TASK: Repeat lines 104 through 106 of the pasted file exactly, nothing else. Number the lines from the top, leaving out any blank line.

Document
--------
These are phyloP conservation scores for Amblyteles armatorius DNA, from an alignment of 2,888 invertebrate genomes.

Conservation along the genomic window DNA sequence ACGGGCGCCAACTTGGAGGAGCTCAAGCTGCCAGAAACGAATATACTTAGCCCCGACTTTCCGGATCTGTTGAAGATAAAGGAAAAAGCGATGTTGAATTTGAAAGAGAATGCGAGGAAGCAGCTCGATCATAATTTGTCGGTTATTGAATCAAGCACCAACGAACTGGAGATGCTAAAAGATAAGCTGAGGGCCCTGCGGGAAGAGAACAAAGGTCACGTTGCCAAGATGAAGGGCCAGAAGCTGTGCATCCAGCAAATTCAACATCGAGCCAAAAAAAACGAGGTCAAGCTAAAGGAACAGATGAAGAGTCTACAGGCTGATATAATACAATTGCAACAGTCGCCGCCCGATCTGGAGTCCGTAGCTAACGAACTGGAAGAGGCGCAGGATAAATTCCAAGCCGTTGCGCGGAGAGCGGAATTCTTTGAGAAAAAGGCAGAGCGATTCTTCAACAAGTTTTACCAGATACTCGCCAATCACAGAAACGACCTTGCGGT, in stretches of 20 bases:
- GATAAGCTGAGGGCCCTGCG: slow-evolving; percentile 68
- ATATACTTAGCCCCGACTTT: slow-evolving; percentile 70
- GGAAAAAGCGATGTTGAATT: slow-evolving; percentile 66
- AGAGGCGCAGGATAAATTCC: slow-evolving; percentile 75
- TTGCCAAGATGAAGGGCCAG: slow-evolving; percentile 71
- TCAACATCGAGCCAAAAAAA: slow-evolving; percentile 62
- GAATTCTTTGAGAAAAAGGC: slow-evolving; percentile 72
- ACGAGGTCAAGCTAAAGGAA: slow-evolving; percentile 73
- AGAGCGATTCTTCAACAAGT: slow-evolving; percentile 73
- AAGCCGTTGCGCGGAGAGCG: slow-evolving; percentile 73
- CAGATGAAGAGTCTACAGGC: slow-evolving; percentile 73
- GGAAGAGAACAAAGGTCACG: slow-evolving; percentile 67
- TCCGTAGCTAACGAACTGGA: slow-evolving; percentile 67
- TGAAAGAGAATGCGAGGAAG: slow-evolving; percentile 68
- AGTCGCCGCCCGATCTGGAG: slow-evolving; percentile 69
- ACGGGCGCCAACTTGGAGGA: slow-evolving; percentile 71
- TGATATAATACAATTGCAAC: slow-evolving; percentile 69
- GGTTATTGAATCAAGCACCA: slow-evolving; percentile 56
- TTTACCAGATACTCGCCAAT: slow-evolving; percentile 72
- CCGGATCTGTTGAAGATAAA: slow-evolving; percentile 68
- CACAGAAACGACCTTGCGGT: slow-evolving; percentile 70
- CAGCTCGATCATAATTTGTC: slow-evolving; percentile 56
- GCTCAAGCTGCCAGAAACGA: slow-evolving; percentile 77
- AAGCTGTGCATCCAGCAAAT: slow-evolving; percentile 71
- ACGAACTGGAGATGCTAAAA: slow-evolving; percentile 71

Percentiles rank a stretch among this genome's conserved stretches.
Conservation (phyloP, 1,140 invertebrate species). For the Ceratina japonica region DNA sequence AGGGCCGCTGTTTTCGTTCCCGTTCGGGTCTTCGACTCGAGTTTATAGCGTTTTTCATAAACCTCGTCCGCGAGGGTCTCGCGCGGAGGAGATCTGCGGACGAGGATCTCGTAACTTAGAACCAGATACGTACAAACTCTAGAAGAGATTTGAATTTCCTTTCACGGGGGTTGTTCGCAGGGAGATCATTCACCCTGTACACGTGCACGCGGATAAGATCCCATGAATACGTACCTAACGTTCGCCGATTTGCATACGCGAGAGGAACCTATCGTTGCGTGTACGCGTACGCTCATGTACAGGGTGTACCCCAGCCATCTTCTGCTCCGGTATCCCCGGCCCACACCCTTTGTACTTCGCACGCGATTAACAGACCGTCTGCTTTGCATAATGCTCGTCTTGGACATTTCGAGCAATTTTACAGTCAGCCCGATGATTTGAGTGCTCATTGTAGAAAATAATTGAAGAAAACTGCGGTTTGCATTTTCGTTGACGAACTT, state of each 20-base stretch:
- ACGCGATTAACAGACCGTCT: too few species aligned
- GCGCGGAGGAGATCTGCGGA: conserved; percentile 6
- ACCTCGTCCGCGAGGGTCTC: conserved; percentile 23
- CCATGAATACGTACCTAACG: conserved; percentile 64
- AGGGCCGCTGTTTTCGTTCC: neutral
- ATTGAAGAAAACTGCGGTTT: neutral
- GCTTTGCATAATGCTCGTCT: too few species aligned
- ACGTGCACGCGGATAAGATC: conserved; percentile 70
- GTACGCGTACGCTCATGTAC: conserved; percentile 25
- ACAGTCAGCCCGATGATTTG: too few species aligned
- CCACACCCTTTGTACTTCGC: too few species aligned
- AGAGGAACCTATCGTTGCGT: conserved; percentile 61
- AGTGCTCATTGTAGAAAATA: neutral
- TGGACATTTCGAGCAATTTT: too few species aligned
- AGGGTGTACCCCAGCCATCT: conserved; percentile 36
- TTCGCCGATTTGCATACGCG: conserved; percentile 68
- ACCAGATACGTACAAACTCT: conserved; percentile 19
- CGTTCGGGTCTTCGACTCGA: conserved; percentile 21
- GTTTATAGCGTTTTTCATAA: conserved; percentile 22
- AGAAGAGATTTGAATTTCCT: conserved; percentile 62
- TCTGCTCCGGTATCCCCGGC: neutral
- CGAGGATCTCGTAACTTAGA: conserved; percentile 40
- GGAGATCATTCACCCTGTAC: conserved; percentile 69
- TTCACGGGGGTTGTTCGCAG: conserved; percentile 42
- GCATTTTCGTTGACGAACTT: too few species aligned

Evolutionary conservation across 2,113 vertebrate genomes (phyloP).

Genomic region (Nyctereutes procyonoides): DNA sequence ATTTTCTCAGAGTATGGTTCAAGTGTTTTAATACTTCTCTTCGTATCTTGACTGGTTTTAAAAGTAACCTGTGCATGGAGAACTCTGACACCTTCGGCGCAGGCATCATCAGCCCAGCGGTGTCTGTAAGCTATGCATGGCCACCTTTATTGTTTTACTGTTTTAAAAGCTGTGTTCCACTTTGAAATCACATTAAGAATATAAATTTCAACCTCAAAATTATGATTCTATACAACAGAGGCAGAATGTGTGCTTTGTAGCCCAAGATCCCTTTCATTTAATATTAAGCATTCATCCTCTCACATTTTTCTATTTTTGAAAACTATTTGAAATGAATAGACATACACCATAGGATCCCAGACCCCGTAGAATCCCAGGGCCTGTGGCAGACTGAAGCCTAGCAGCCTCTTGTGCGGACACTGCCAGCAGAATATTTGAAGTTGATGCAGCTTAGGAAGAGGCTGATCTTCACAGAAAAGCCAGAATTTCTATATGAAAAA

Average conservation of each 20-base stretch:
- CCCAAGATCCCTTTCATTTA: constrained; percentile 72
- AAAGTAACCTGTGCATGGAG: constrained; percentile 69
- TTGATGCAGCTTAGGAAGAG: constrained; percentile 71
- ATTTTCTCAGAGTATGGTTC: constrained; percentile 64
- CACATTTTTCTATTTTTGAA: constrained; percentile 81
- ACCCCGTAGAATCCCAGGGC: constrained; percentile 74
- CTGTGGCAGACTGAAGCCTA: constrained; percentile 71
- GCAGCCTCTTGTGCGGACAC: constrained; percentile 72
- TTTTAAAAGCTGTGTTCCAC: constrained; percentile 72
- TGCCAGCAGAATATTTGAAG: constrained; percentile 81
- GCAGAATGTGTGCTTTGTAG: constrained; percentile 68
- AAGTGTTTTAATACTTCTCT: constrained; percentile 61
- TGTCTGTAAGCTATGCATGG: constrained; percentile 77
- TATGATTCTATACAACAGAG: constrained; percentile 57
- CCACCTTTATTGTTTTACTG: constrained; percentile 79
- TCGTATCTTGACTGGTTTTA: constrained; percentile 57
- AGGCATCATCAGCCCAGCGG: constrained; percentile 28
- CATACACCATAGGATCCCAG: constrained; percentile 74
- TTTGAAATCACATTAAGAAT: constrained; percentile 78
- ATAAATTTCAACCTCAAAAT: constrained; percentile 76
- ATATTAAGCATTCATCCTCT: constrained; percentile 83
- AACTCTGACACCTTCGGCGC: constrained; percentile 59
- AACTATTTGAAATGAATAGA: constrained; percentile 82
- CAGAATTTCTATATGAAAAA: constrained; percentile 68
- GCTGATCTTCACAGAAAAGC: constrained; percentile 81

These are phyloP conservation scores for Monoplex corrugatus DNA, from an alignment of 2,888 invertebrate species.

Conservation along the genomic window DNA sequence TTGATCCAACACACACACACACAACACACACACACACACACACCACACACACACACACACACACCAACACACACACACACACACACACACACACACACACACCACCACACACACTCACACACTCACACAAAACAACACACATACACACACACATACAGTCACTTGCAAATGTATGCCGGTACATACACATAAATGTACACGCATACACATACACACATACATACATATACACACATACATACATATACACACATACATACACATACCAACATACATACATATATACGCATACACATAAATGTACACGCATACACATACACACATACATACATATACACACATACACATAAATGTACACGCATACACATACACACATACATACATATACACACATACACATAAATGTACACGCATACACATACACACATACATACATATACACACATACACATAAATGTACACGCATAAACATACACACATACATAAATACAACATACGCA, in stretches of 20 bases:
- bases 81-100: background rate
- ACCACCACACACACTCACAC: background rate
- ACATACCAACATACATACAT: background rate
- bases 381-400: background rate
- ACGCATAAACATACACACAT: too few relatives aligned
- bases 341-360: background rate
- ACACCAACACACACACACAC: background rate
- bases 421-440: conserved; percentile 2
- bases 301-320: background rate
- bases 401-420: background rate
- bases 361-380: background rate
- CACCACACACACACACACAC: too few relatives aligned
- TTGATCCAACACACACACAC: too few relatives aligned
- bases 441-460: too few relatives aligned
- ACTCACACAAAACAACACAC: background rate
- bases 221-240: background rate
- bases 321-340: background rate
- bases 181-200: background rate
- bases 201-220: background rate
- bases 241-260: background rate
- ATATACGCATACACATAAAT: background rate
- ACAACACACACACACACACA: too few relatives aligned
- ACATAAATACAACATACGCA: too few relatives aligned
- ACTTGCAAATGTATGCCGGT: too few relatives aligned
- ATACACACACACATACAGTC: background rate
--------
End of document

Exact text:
- bases 241-260: background rate
- ATATACGCATACACATAAAT: background rate
- ACAACACACACACACACACA: too few relatives aligned